April Fools’ Day (or All Fools’ Day) is celebrated 1 April, as we all know. The earliest likely written reference is in Geoffrey Chaucer‘s Canterbury Tales back in 1392. In 1509, a French poet referred to a poisson d’avril, likely a reference to the holiday. John Aubrey’s 1686 mention of “Fooles holy day” is the earliest explicit reference to the holiday known in England. There are various theories about its origin but they all seem specious at best.
The first film I know of that dealt with April Fools’ Day was Shirley Mason‘s 1911 short, April Fool. Fred Walton starred in a short of the same name in the same year. 1918’s Wharton film followed. In 1920, April Fool, starring Charley Chase, was released.
1924’s film of the same name dealt with a newspaperman named Jimmy Jump. Hilarity ensues when the staff have difficulty distinguishing April Fools’ jokes from actual events.
There’s also a 1926 film of the same name, about a man who operates an umbrella business.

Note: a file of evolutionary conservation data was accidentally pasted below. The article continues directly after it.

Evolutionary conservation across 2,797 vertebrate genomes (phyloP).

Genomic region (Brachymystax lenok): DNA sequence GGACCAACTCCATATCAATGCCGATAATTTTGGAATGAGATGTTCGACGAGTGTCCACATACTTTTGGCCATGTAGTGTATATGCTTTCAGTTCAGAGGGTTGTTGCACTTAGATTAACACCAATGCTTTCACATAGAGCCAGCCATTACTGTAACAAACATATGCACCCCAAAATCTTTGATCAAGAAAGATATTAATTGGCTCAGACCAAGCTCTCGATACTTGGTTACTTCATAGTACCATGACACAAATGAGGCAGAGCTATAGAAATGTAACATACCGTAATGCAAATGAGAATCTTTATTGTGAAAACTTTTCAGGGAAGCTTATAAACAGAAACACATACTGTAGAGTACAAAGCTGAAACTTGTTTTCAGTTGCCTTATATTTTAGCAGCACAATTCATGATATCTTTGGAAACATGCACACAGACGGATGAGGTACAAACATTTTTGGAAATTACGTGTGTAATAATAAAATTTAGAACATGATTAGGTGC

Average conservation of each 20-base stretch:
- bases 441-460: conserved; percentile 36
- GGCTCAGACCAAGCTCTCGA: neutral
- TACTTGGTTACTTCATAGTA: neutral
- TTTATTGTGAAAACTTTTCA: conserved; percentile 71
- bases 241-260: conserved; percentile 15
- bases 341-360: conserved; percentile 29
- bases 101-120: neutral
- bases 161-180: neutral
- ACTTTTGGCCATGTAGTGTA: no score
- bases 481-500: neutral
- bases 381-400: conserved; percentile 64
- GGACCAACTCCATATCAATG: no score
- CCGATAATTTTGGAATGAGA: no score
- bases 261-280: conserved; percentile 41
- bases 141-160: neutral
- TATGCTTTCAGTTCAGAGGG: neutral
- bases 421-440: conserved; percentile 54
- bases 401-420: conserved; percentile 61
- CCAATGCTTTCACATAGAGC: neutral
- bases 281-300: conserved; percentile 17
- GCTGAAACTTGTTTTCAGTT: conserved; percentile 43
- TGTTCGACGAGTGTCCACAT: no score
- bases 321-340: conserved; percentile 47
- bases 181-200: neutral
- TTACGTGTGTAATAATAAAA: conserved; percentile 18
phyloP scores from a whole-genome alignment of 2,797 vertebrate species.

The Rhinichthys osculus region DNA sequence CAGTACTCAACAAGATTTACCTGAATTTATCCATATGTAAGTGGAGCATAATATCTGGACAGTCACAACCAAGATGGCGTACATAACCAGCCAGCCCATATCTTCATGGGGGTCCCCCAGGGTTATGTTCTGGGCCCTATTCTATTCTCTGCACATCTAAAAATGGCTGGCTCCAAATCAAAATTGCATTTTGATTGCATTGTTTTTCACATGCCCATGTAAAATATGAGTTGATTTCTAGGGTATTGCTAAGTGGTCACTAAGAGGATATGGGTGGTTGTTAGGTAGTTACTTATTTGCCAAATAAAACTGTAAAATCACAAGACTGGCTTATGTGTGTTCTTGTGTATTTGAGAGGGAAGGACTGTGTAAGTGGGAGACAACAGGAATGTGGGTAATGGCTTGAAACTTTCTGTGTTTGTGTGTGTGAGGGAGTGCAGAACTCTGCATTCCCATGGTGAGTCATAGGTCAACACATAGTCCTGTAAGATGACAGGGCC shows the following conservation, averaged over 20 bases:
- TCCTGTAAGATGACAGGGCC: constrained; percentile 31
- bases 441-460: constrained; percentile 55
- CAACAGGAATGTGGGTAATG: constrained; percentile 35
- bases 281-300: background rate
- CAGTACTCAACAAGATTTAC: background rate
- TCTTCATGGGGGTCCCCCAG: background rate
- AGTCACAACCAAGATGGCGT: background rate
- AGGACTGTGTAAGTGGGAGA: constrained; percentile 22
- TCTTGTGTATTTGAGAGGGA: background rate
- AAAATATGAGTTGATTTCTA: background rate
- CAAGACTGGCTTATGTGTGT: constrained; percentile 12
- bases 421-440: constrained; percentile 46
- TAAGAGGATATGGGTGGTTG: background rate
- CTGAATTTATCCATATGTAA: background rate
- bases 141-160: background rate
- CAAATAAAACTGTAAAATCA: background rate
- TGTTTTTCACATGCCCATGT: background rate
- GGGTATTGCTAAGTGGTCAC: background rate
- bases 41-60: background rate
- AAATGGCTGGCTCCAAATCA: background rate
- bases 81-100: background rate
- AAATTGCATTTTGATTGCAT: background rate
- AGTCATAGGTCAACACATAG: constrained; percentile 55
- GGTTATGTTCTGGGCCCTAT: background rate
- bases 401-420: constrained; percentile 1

In 1954, April Fools movies went international with Egypt‘s كذبة أبريل (April Fool).
1964’s April Fool, starring Saira Banu, Biswajeet and Jayant, was Bollywood‘s entry into the April Fools’ subgenre. Hong Kong joined the fray with 出乎意料 (Unexpectedly -1975) and in 1989, Israel released Ehad B’April.
Back in the USA, Jack Lemmon co-starred with Catherine Deneuve in The April Fools (1969).
After a series of holiday-themed slasher films, the Christmas-themed Black Christmas (1974), the Halloween-themed Halloween (1978), the Valentine’s-themed My Bloody Valentine (1981) and the Thanksgiving-themed Home Sweet Home (1981), three April Fools slasher films were released in 1986; April Fool’s Day, Killer Party and Slaughter High. April Fool’s Day was directed by Fred Walton, the very same Fred Walton who starred in the 1911 film, April Fool! (April Fools).
Years later, April Fools (2007) followed their inspiration, albeit with an “urban” twist.